Once I had ground both sides I decided the edge was too thick still so instead of mucking around with the jig I decided to just grind it by hand. This bought the grind up a bit higher on the blade too. This is the nick side after grinding

and the opposite side.

I also ground back the stop pin so it was flush as well and the pivot pin. Now I just need to shorten up some of the screws so I can test assemble it for real.

I am almost ready to HT the blade now but before I do that I was going to drill the detent in the blade. Having never done a liner lock before I am going to go back and read Tom Anderson's tutorial again as well as Bob Terzuola's book. The element in our oven broke last week as well so I can't HT any blades until it is fixed and I can temper them again so it will give me a little time to read up on it.

I am also trying to decide if I should clay coat the blade for HT. Since we are using 1095 it is possible to get a hamon. Obviously the tang still needs to be hardened but I have some satanite so I could give it a go. The other option is just a nice hand rubbed finish.

Update #10 Time taken: 11.30

I found out that there is a local knife maker that has an anodizer I can use so this has changed my mind a little on what I am going to do. I had a piece of mokume laying around from an older project that I never used it on. I think now might be a good time to use it so I spent the first part of the day matching the holes in the existing bolsters and fitting up the new mokume bolsters.

The next thing was to fit the handle scales as well. I cleaned up the front edge on the grinder. A nice trick for this is to do the bolsters facing with the top facing up and the scales with the top facing down. That way if your work rest isn't exactly 90 degrees to the platen you will still get a seamless join. With that done I drilled through the liners with a #49 bit with the scales clamped in place.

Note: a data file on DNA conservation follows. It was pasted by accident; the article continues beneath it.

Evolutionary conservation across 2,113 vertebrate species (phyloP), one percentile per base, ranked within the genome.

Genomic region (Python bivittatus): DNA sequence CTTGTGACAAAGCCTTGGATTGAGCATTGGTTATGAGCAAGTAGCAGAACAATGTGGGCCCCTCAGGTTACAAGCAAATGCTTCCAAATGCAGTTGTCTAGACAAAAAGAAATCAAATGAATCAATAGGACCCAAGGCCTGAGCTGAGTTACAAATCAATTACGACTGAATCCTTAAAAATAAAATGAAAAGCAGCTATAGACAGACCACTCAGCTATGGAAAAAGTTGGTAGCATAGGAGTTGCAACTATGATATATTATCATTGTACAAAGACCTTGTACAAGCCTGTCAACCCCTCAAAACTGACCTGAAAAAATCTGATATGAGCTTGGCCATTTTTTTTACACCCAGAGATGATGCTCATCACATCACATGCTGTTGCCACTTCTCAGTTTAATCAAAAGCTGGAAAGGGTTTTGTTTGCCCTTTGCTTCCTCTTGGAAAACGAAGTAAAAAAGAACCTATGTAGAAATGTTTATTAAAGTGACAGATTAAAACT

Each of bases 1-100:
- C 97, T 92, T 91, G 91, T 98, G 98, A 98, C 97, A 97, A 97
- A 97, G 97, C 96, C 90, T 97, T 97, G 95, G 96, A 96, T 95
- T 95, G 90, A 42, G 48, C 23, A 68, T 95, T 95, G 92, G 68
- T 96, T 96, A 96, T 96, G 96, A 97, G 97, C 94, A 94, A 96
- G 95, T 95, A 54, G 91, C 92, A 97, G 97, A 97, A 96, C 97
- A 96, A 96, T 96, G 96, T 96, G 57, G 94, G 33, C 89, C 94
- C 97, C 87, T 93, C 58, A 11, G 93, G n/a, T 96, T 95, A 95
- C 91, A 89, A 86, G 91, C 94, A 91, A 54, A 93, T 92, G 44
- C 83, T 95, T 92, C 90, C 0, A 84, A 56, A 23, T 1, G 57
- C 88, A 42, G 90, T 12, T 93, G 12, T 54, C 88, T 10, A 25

Once that was done I tapped the last of the holes in the liners and drilled the scales out with a #43 clearance drill bit. In order to get the blade ready for HT I also hand sanded it with P240 sandpaper. I like to do my first hand sand before HT just in case there are any trouble spots it is a lot easier to get them out while the steel is annealed.

In order to put the knife together we'll all have to shorten the screws. I used my grinding jig to to this. I just put the screw coming out the front and ground it down. It was very easy, plus I like this photo for some reason. It is the view I have when grinding :)

I thought I would do a trial fit now. You might notice something else new apart from the mokume bolsters. I was looking at the usaknifemaker website and saw that they had some lanyard beads that just seemed like they belonged on a knife that would be raffled off to start a knifedog's charity. I am just hoping it turns up before the end of the build off.

So now you can see the addition of a lanyard hole in the back of the knife. That meant drilling a bunch more holes and tapping another screw hole.